and another vevtype TBpaw
by the maxiprinciple. Let with , where . By the miniprinciple, for the edge , we write a vvtype TBpaw
(1) 
by the miniprinciple, denoted as
(2) 
and moreover we can write a vevtype TBpaw
(3) 
by the miniprinciple, denoted as
(4) 
Similarly with (2) and (4), we can write and by the maxiprinciple.
For example, by means of a caterpillar exhibited in Fig.5 and two formulae (1) and (3), we have two vvtype TBpaws
according to the miniprinciple and the maxiprinciple. Similarly,
is a vevtype TBpaw by the miniprinciple, and moreover,
is obtained by the maxiprinciple.
It is easy to see that there are many ways to generate vvtype/vevtype TBpaws from a Topsnutgpw made by a labelled caterpillar, except the miniprinciple and the maxiprinciple. In a vvtype/vevtype TBpaw , we say , , and in the vvtype/vevtype TBpaw . So, we have permutations for writing , and a caterpillar with the path distributes us vvtype/vevtype TBpaws at least.
IiA2 Cycleneighbormethod
By a caterpillar depicted in Fig.4, we add an edge to for joining the vertex with , the resulting graph is denoted as , in which there is a cycle . So, we have a vvtype TBpaw
(5) 
along the cycle , and a vevtype TBpaw
(6) 
Since we have initial vertices of the cycle , so the number of vvtype/vevtype TBpaws distributed from is equal to
(7) 
IiA3 Lobsterneighbormethod
In [41] and [42], the authors have proven: Each lobster admits one of oddgraceful labelling and oddelegant labelling. Thereby, we can apply lobsters to make Topsnutgpws, or we select subTopsnutgpws being lobsters of Topsnutgpws to derive vvtype/vevtype TBpaws. Another advantage about lobsters is helpful for us to produce random Topsnutgpws that generate random vvtype/vevtype TBpaws.
Recall, a lobster is defined as a tree such that the deletion of leaves of results in a caterpillar, that is, the remainder is just a caterpillar, where is the set of all leaves of . In other words, each lobster can be constructed by adding leaves to some caterpillar. The results in [41] and [42] enable us to build up lobsters admitting oddgraceful/oddelegant labellings by caterpillars admitting setordered oddgraceful/oddelegant labellings through adding leaves.
We show an example for illustrating “adding leaves to a caterpillar admitting a setordered oddgraceful labelling produces a lobster admitting an oddgraceful labelling”. Based on a caterpillar , as revealed in Fig.5, we can see that Fig.6 gives the procedure of “adding randomly leaves to ”, and the labelling new edges is shown in Fig.7, and moreover the procedure of “labelling new vertices and relabelling old vertices” presents the desired oddgraceful lobster (see Fig.8).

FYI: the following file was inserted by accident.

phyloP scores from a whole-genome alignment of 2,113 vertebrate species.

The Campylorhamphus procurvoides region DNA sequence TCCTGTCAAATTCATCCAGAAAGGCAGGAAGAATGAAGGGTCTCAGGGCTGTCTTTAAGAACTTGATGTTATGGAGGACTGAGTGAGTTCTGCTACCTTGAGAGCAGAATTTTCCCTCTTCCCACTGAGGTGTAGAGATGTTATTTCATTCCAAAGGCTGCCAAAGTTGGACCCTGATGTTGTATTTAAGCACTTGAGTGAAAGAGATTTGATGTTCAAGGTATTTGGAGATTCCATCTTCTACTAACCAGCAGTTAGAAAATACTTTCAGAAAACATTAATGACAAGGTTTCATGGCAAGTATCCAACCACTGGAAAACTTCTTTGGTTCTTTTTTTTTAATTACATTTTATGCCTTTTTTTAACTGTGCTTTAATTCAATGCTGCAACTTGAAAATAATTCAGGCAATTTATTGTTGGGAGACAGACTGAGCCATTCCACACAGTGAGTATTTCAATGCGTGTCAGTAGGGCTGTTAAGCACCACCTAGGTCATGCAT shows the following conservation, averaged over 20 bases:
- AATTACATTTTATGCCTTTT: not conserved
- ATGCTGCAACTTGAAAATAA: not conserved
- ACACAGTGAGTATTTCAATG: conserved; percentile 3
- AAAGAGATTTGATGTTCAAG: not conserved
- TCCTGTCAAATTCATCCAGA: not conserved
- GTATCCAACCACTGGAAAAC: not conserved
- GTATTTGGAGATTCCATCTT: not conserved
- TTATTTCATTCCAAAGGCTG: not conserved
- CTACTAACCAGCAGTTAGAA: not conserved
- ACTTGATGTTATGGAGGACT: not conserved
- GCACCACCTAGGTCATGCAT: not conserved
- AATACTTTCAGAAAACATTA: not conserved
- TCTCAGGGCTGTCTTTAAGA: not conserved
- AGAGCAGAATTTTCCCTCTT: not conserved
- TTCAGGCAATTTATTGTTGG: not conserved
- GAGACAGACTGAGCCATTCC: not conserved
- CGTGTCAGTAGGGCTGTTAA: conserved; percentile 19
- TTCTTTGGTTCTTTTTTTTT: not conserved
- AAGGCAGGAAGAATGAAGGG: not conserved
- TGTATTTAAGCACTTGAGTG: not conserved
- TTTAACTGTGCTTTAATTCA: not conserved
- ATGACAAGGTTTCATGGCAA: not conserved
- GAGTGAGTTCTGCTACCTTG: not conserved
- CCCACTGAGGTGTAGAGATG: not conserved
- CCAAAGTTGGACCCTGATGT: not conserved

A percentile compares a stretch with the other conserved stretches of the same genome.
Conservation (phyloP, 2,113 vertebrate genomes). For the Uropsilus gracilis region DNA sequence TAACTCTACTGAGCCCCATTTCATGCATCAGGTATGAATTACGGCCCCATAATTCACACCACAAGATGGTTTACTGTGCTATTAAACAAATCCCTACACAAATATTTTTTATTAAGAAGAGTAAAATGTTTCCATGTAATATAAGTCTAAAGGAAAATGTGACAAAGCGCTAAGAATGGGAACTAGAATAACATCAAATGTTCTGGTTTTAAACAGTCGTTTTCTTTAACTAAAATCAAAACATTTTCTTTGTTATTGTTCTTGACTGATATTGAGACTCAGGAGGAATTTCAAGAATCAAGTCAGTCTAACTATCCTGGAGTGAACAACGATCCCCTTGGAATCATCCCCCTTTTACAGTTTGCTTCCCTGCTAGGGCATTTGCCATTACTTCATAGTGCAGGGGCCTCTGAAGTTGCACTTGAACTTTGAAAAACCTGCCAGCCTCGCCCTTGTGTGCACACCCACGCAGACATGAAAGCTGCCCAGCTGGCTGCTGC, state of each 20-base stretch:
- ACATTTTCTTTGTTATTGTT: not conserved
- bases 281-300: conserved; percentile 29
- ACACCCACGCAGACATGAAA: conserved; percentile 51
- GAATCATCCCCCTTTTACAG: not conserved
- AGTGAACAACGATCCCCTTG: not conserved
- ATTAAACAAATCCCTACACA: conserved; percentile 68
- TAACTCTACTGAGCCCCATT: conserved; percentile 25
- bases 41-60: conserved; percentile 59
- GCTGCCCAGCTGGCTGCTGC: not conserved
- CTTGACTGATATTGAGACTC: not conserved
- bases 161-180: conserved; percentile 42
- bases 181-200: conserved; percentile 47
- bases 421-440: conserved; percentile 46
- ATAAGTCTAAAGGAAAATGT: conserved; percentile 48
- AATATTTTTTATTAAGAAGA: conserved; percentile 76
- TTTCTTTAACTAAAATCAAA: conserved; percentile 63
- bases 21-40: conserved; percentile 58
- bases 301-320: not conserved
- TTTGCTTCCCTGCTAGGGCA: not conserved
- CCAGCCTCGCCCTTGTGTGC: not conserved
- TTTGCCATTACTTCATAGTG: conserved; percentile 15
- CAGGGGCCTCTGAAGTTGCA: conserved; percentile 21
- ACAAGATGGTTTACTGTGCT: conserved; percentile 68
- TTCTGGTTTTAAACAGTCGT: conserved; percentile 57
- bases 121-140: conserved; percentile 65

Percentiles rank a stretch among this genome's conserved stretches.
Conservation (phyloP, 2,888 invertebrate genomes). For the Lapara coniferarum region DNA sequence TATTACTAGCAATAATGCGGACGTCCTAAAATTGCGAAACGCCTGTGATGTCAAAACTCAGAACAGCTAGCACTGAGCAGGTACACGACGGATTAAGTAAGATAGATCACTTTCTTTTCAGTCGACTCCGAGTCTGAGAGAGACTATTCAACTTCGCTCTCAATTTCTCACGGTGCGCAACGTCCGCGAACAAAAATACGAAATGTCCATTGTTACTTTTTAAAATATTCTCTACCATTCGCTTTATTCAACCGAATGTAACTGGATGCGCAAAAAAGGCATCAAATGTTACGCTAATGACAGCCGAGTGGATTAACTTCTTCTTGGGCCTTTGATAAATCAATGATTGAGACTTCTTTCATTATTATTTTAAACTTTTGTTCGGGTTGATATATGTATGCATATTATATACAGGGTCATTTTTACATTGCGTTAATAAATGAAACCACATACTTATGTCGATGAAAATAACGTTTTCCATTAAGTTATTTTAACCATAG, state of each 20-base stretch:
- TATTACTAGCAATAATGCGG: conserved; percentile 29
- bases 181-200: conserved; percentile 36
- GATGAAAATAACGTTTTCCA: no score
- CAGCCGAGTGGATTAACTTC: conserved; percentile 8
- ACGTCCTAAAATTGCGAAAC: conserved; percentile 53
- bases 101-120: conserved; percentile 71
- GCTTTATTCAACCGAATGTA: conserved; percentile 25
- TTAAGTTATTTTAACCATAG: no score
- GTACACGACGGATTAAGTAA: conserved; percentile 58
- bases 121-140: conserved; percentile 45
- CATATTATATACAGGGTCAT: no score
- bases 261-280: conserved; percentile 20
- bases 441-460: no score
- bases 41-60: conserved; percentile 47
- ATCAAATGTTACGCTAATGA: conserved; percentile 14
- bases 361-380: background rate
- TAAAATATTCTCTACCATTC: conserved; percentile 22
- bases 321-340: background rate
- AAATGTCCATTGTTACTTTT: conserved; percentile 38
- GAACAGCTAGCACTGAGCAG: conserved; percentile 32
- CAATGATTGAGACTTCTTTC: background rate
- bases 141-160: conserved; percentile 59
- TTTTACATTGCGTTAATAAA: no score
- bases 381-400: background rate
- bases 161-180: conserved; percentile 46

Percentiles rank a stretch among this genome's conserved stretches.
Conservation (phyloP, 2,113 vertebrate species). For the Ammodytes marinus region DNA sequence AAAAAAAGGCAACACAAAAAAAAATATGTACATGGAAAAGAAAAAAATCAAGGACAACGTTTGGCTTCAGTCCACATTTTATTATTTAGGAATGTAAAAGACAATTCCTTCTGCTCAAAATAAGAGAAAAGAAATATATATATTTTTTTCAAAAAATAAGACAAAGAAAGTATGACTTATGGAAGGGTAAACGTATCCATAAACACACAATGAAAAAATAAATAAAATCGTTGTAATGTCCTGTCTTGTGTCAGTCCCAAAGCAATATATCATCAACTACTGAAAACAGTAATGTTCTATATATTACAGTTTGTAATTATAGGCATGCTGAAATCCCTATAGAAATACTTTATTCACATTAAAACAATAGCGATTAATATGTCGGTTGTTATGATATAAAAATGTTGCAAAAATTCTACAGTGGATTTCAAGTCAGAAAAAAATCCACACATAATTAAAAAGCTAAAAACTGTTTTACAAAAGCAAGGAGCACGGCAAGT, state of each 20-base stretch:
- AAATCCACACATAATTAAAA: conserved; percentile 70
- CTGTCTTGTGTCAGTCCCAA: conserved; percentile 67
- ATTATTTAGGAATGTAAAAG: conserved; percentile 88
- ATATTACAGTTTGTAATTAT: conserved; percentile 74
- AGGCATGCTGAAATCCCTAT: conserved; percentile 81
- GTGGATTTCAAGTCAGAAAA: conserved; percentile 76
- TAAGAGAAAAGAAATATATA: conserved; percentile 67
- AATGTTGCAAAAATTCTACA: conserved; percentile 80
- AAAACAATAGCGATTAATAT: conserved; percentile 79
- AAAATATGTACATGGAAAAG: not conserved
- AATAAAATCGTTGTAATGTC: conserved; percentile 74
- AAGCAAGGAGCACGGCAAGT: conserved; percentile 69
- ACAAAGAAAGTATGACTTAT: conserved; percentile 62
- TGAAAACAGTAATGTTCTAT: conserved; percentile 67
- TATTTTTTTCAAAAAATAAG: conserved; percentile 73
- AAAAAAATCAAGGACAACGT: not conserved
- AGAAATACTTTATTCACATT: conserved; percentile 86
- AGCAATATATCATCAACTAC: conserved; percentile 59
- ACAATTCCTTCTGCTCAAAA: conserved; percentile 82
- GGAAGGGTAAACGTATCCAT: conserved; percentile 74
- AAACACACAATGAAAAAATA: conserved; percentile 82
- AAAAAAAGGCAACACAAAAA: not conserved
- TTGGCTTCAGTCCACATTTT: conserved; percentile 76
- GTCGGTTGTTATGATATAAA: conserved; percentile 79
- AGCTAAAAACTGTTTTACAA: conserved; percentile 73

We, now, come to introduce the lobsterneighbormethod for getting vvtype/vevtype TBpaws from a Topsnutgpw made by an oddgraceful lobster in the following algorithm.
Theorem 1.
There exists an efficient and polynomial algorithm (LOBSTERalgorithm) for generating vvtype/vevtype TBpaws from Topsnutgpws made by oddgraceful lobsters.
Proof.
We, directly, use an algorithmic proof here for generating vvtype/vevtype TBpaws from Topsnutgpws.
Step 1. Suppose that a lobster corresponds to a caterpillar obtained by deleting some leaves from . Write as the set of deleted leaves, so . Conversely, is obtained by adding the leaves of to . Let be the path as the remainder after the deletion of leaves of the caterpillar , and let be a setordered oddgraceful labelling of . Thereby, we have
with and
with . Thereby, we have a vvtype TBpaw
(8) 
and a vevtype TBpaw
(9) 
Step 2. Adding randomly leaves to for forming a lobster . Since is a setordered oddgraceful labelling of the caterpillar , so with , and any edge of holds and such that . By the hypothesis above, we can write with for , and with for . Suppose that each vertex is added leaves from the set with , and each vertex is added leaves from the set with . Here, it is allowed some or . The resulting tree is just . Therefore,
and write .
We define a labelling for in the following steps.
Substep 2.1. We label the edges of in the increasing order: for , for , and
with . Thus, .
Substep 2.2. For the edges , we set in the decreasing order: with , with , and
with and .
Substep 2.3. We come to label the vertices of in the following way: for ; for with ; for ; and for with
Step 3. Producing a vvtype TBpaw and a vevtype TBpaw from the lobster . We use the notation to denote the set of new leaves added to hereafter. We set for with , and get a vvtype subTBpaw
with , where is the set of new leaves added to and for . Hence, we get the desired vvtype TBpaw
(10) 
Next, for getting a vevtype TBpaw from the lobster , we take
for , and moreover
for . So,
with . Thereby, the lobster distributes a vevtype TBpaw as follows